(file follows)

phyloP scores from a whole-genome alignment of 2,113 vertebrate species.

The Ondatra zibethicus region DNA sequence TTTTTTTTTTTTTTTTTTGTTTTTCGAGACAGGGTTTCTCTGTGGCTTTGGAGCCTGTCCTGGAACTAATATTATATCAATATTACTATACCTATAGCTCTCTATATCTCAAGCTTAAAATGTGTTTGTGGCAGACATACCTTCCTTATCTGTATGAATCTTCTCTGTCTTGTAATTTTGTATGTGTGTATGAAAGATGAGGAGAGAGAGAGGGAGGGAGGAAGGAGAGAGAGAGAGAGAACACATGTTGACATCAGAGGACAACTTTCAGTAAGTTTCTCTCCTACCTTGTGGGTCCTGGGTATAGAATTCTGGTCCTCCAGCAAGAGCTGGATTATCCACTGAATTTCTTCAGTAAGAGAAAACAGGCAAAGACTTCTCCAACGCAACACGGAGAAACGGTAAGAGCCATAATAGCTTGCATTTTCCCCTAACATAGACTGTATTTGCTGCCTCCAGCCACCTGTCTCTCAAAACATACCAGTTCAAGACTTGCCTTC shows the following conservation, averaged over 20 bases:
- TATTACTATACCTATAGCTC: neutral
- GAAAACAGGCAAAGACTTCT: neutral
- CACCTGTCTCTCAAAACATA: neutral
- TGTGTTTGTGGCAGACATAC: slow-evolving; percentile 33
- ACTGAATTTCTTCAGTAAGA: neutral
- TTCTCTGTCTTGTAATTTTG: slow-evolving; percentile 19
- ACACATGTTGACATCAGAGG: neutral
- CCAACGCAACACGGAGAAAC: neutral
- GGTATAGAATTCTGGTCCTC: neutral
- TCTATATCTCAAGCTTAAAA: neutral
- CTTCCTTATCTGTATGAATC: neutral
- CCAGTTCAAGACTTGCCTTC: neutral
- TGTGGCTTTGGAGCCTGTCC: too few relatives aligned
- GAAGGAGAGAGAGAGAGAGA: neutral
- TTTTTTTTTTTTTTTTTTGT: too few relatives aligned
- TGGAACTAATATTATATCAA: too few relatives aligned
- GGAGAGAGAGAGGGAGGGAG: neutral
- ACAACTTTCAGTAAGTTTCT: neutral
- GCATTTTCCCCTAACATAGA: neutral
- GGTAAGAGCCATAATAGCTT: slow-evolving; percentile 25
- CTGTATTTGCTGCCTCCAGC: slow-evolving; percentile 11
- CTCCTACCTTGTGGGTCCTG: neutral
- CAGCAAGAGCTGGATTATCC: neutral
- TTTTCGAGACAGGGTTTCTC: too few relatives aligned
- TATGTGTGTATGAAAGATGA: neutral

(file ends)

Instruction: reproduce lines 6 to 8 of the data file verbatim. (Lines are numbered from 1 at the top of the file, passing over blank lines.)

- TGTGTTTGTGGCAGACATAC: slow-evolving; percentile 33
- ACTGAATTTCTTCAGTAAGA: neutral
- TTCTCTGTCTTGTAATTTTG: slow-evolving; percentile 19